Women in general don't earn as much as men do, and there's plenty of economic data to prove it. At the same time, there's almost no data to know whether any individual woman is underpaid. Most companies don’t openly share salary information; nor do most employees. Without that knowledge, how can anyone—male or female—be sure they’re fairly compensated?
In an effort to close the gender pay gap, one New York-based tech company is taking a more open approach to compensation. Eight months ago, Fog Creek Software Inc., a 20-year-old software company, revealed company-wide salary information to its three dozen employees. On this week's episode of The Pay Check, we visit the company and find out what it's like when that Band-Aid finally comes off.
Officially, the jury is out on the overall effects of pay transparency on wage gaps. The gender pay gap is a little smaller among public sector employees, in which salary and wage information is public for about 70 percent of workers. Women in the public sector earn 81.4 percent of what men do, according to a report from the Institute for Women's Policy Research. In the private sector, where most employers discourage workers from talking about how much they earn, women make 79.3 percent what men do.
Talking about money at work can also just make people cranky, according to a study from the University of California, Berkeley. In an email sent to thousands of employees at a handful of UC schools, researchers revealed a new database that showed everyone’s pay. Then researchers surveyed the employees to gauge their happiness with their jobs and their wages.
Unsurprisingly, the people who found out they made less than their coworkers reported low job satisfaction. But workers who learned they made more than their peers didn't report being any happier, either. The researchers concluded that in the “short term,” employers have “a strong incentive to impose pay secrecy rules” because it leads to low job satisfaction among the lowest-paid workers. They also saw a longer-term benefit, namely that it could lead to overall changes in wages and employee composition.
Fog Creek's chief executive officer, Anil Dash, believed in those longer-term effects—that salary transparency would shine a light on unfair pay practices and ensure things stayed that way. Dash, an entrepreneur, prominent tech blogger and prolific tweeter, is a rare, pro-union, tech CEO who also believes in the old-guard internet principle that information wants to be free. “Transparency is not a cure-all and it's not the end goal, it's a step on the way to the goal, which is to be fair in how we compensate everyone,” Dash said.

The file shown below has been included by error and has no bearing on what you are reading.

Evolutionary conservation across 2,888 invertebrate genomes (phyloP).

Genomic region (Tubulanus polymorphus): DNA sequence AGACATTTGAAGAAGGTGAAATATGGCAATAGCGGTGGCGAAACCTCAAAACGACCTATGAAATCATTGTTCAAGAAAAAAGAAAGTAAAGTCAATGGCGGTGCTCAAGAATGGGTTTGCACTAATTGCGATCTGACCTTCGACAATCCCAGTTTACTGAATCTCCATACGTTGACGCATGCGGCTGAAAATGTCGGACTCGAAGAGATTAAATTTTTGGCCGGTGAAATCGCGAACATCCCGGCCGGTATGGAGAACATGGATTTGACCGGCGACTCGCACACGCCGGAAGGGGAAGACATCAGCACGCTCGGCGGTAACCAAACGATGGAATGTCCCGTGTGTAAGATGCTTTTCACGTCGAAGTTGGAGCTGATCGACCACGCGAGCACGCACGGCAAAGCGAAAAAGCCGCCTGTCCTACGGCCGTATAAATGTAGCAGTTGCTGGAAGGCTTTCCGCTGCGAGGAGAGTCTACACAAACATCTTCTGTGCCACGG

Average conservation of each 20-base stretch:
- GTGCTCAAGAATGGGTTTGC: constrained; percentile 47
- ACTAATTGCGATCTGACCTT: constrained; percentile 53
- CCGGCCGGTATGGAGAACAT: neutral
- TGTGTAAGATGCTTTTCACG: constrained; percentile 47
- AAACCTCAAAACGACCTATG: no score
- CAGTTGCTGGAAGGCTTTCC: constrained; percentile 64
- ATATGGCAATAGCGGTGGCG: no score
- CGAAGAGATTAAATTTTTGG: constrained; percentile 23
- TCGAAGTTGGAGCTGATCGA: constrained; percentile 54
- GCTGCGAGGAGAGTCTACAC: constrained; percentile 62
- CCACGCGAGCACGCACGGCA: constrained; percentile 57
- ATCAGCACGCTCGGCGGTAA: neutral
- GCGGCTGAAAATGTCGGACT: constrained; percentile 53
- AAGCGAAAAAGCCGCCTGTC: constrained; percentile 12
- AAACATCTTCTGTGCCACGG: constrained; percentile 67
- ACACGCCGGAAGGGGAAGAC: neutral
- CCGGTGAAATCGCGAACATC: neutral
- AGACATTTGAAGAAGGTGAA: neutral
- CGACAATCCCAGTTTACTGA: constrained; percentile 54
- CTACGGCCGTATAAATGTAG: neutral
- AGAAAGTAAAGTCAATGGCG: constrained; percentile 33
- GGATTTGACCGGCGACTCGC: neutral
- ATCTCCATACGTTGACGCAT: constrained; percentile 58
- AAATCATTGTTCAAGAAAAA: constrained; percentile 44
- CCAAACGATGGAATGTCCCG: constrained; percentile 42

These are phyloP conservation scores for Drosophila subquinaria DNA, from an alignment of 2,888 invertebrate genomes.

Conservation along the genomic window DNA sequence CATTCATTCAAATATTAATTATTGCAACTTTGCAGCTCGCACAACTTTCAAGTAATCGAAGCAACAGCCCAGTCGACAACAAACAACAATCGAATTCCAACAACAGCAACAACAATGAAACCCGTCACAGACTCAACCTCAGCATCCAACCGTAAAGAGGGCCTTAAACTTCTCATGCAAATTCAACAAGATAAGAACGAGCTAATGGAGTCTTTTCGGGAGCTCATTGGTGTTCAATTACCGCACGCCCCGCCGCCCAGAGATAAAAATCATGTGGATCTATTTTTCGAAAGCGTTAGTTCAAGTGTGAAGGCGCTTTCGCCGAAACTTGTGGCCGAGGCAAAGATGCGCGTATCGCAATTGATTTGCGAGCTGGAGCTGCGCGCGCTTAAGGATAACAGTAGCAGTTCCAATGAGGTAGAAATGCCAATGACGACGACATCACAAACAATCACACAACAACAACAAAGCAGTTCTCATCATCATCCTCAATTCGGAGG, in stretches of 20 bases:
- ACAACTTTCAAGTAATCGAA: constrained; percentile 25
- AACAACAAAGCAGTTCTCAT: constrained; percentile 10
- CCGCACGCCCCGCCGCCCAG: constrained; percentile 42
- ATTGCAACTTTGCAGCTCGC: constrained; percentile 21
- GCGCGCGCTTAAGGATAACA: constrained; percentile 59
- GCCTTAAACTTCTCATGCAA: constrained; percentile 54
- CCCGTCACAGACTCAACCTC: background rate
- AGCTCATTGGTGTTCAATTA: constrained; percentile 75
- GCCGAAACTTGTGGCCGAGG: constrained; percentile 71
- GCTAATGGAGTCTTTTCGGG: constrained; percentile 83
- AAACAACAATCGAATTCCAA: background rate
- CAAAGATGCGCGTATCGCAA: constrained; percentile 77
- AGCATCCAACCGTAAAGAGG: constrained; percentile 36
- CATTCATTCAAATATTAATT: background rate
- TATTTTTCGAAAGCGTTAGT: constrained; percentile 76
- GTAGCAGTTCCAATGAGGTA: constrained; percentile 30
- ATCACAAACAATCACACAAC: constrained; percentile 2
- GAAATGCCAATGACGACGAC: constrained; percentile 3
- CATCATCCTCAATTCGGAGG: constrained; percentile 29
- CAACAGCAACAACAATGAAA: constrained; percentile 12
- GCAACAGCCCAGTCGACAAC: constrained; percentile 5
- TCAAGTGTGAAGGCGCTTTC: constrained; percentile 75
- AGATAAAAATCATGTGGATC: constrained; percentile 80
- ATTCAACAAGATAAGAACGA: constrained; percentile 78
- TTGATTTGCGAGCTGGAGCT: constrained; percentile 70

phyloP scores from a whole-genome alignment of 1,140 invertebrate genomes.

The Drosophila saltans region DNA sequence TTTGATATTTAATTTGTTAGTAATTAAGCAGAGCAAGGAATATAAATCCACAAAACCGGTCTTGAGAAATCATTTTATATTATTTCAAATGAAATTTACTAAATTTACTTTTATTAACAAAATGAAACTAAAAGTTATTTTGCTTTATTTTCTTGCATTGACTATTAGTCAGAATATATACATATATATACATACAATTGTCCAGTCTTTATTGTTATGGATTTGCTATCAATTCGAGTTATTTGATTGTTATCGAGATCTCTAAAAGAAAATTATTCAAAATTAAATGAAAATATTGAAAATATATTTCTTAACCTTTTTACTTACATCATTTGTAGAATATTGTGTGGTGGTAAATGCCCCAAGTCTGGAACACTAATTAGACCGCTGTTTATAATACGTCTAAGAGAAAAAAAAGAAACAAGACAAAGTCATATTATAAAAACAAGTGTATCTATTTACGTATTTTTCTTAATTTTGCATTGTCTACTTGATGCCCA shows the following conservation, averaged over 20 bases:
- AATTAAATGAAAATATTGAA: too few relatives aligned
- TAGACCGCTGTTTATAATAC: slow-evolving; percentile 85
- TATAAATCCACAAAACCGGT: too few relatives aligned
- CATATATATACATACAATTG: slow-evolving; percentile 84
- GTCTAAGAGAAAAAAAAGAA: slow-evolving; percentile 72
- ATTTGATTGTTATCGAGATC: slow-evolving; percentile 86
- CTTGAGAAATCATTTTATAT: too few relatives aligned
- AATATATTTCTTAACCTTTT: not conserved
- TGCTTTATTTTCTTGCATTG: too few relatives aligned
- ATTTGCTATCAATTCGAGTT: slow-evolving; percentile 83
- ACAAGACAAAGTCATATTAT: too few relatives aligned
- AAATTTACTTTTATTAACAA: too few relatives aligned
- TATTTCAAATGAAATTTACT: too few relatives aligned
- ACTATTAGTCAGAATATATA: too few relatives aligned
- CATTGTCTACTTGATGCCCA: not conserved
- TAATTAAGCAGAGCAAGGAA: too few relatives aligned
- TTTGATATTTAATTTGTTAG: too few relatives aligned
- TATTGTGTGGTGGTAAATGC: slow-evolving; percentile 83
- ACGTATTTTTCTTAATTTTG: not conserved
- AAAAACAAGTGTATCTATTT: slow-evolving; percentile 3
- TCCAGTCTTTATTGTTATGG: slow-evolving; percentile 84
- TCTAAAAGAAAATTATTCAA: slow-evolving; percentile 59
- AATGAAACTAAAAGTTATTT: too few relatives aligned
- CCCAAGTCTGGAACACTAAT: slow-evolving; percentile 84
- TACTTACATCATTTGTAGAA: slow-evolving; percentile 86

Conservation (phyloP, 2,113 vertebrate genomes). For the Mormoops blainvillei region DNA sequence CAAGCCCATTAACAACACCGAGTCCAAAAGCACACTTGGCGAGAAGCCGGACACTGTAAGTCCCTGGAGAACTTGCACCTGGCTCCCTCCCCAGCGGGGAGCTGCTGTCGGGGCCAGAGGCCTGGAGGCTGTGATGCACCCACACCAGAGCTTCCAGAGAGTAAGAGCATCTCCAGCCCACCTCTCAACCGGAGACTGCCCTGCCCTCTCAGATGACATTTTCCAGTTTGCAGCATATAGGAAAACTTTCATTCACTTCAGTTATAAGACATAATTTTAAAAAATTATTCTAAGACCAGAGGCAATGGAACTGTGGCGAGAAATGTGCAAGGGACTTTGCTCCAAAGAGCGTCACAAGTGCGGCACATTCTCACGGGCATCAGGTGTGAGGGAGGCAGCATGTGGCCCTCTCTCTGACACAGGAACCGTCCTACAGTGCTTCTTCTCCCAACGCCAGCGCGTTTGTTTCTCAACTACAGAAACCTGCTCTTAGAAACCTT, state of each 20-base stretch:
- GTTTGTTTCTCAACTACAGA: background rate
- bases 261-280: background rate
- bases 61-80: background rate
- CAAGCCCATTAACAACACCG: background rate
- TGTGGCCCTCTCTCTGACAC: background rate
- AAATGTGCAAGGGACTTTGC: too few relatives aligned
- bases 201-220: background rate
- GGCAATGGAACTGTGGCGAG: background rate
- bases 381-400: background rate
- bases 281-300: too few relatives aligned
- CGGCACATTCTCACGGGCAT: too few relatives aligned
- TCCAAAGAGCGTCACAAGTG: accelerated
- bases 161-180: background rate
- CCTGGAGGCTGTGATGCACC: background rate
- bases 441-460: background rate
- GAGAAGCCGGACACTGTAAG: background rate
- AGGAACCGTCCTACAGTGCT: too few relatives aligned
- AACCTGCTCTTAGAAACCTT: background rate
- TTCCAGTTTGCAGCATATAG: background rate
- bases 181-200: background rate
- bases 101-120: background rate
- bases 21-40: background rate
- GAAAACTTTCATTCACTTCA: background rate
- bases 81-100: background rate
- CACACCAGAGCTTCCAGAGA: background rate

Fog Creek opted to introduce salary transparency slowly, deliberately and with a lot of communication. Starting at the beginning of 2017, the company sent out multiple surveys asking people what they were comfortable sharing. Not everyone was comfortable with the most radical reveal: everyone knowing exactly how much everyone else made. But all voted for more transparency than the status quo.
Dash decided that Fog Creek would ease into transparency. At a company meeting in mid-2016, he announced that the company would publish salary ranges, including titles, with no names attached. He opened up the floor for comments. People could also submit thoughts, feelings and opinions anonymously, via an internal survey, after the meeting.
Nobody objected, and so one morning last September, employees got access to a Google spreadsheet with titles, levels and the corresponding salary bands of everyone in the company. Some salaries are more public than others. Dash and the other C-level executives all put their salaries on the spreadsheet, for example.
At a meeting an hour later, Dash explained the rationale behind the ranges. He then opened the floor up for questions and comments. Some people said they were pleasantly surprised by where they fell. Two people thought they made too much. (The company did not reduce their pay.) Others were glad to have proof that they were fairly compensated.
“We'd done enough prep work where I don't think anybody was caught off guard or surprised by it, but it was still a moment where people were sort of saying, ‘Wow, I'm actually seeing, you know, how this company runs,’” Dash said.
It turns out that when it comes to money, people care a lot more about “fairness” than raw numbers. One study found that as income inequality in the U.S. has increased, American happiness has decreased. The study found “perceived unfairness”—not lower incomes —breeds a lack of trust, which, in turn, diminished happiness.
Something similar is true at work. A PayScale survey of more than 500,000 people found that people who feel confident in the fairness of their employers’ pay process were 5.4 times more likely to report high job satisfaction than those paid a market rate. Feeling as if you’re getting paid fairly matters more than actually getting paid fairly.
Fog Creek is just at the beginning of its transparency campaign, said Dash. The company will continue to tinker with ranges and job titles and potentially bring even more transparency, communicating with employees the whole way. “This is an industry that is very, very generous in a lot of ways with compensation,” Dash said. “So why not make it a fair and level playing field?”
Want to hear more? Subscribe on Apple Podcasts, or wherever you get your podcasts. The Pay Check is a six-episode deep dive into the big, expensive, global mystery of why, in 2018, women still earn less than men.
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